In Jennifer Egan’s The Keep, a former New York club promoter boasts a sixth sense for authority: “Danny could walk in a room and know who had power the way some people know from the feel of the air that it’s going to snow.” It’s a common trait among Egan’s characters, attentive people who pay particular attention to power—which often means witnessing their own defeat. Charlotte Swenson, the jaded model who narrates much of Egan’s Look at Me, sees almost every distinction in New York’s social hierarchy, rendering her exile after a car wreck even more painful than her physical wounds. Just about every mover and shaker in A Visit From the Goon Squad, Egan’s most celebrated work of fiction, observes the accumulation of power somewhere else. Some characters reach impressive heights, but never in their own narratives, and each chapter spotlights a different character in a moment of sublime impotence. Though time is the book’s titular “goon,” power is certainly its accomplice. Trying to hold on to either is as fruitless as trying to capture the sun—something that one character actually does, albeit in a wire circle in her window, fully aware that it will slip from her grasp.
On the surface, Egan’s latest novel, Manhattan Beach, is a tale of New York’s forgotten waterfronts, offering that particular mix of melancholy, exuberance, and danger we tend to associate with tales of the sea. Yet it, too, is a study in power. Set in Depression- and World War II–era Brooklyn, Manhattan Beach focuses on a Navy-shipyard worker named Anna Kerrigan; her father, Eddie, a go-between in the dockworkers’ union; and Dexter Styles, a racketeer with a literal goon squad. In tracking the fates of these three characters, the novel also tells us something about the hidden ways in which organized power worked in early-20th-century New York.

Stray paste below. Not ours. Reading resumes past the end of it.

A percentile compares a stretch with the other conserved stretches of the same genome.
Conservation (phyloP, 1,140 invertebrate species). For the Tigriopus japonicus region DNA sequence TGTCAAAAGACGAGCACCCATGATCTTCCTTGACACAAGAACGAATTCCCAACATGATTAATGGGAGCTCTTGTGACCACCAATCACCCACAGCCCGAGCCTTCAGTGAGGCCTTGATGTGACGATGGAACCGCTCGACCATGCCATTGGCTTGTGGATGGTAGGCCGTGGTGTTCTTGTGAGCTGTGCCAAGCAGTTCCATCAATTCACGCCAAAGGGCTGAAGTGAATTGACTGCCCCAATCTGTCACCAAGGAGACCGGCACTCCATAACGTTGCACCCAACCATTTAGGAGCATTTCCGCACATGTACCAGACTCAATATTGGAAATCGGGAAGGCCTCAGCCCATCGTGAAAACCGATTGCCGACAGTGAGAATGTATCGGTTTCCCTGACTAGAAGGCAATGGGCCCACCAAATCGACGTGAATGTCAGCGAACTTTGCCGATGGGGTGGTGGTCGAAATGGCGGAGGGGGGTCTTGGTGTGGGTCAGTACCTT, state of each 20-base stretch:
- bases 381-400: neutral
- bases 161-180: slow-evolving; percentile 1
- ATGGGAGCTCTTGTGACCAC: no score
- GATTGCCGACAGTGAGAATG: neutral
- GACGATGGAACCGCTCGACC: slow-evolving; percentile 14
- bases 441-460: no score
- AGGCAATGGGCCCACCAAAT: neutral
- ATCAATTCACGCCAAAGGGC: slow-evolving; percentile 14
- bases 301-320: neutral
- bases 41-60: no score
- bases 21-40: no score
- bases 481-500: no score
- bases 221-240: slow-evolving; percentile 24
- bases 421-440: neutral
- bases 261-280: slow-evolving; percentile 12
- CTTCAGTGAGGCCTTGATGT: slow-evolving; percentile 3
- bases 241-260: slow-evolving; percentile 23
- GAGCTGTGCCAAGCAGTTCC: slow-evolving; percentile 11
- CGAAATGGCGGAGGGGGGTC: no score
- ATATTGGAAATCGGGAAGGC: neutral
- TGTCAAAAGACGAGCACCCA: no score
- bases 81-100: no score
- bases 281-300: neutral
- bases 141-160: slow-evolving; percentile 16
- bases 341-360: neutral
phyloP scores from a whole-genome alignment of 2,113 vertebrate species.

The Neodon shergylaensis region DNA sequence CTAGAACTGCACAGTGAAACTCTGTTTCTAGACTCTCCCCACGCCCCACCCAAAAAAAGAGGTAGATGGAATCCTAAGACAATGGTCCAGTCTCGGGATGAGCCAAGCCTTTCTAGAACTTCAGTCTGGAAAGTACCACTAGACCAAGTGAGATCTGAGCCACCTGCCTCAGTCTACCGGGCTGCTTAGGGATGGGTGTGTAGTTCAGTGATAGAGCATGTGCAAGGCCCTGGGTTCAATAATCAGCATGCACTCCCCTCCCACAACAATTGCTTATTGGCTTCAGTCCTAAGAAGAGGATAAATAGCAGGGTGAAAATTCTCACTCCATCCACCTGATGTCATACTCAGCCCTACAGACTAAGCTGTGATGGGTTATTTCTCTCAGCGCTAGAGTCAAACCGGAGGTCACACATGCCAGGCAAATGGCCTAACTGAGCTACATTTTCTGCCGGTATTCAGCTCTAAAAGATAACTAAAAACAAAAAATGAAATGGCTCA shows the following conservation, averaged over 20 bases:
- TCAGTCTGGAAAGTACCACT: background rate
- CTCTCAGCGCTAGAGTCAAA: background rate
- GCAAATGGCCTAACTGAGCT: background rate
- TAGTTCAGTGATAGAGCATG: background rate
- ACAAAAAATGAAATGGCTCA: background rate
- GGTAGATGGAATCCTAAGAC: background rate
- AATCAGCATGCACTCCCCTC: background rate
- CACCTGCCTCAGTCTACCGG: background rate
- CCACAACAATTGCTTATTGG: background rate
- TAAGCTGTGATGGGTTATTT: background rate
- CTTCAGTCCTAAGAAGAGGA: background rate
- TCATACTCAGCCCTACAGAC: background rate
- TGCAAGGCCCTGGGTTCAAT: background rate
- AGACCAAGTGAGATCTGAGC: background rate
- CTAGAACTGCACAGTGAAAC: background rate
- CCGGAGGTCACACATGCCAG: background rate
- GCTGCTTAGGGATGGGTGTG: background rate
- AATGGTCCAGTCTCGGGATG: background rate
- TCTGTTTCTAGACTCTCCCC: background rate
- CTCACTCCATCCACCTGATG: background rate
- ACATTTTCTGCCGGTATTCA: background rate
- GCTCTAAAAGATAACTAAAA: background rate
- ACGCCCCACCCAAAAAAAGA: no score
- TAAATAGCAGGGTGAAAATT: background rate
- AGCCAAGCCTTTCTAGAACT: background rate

The story opens with 11-year-old Anna accompanying her father on a house call in the South Brooklyn neighborhood of the title. Anna doesn’t know the exact nature of her father’s association with Mr. Styles, but she knows that she has to be on her best behavior. Standing on the rich man’s private beach, Anna has her first real encounter with her unconscious: “What would be exposed if all that water should suddenly vanish? A landscape of lost objects: sunken ships, hidden treasure, gold and gems and the charm bracelet that had fallen from her wrist into a storm drain.”
When we next meet Anna, in 1942, she’s 19—and while the sea hasn’t vanished, her father has. Anna has become the family’s breadwinner, providing for her mother and her disabled younger sister. Her job is inspecting battleship parts at the Brooklyn Navy Yard, but during a lunch break she glimpses a diver in training and discovers a latent ambition: “She watched, spellbound, as the helpers lifted a spherical metal helmet over the diver’s head, encasing him within it. There was something primally familiar about the diving suit—as if from a dream or a myth.”
Unfortunately for Anna, there are no female divers at the Navy Yard—the work of repairing warships underwater is considered too strenuous for women—but she can still dream. Part of her ambition is physical: She wants to feel the weight of that suit, to breathe underwater and walk on the bottom of the sea. But it also seems to have something to do with her father, whose memory keeps resurfacing. Then she visits a nightclub whose owner is none other than Dexter Styles. Anna wants many impossible things—to find a cure for her sister’s malady, to locate her father, to become a diver—and, suddenly, in the powerful, ethnically ambiguous person of Mr. Styles, a man she associates with the sea, she senses a key to them all.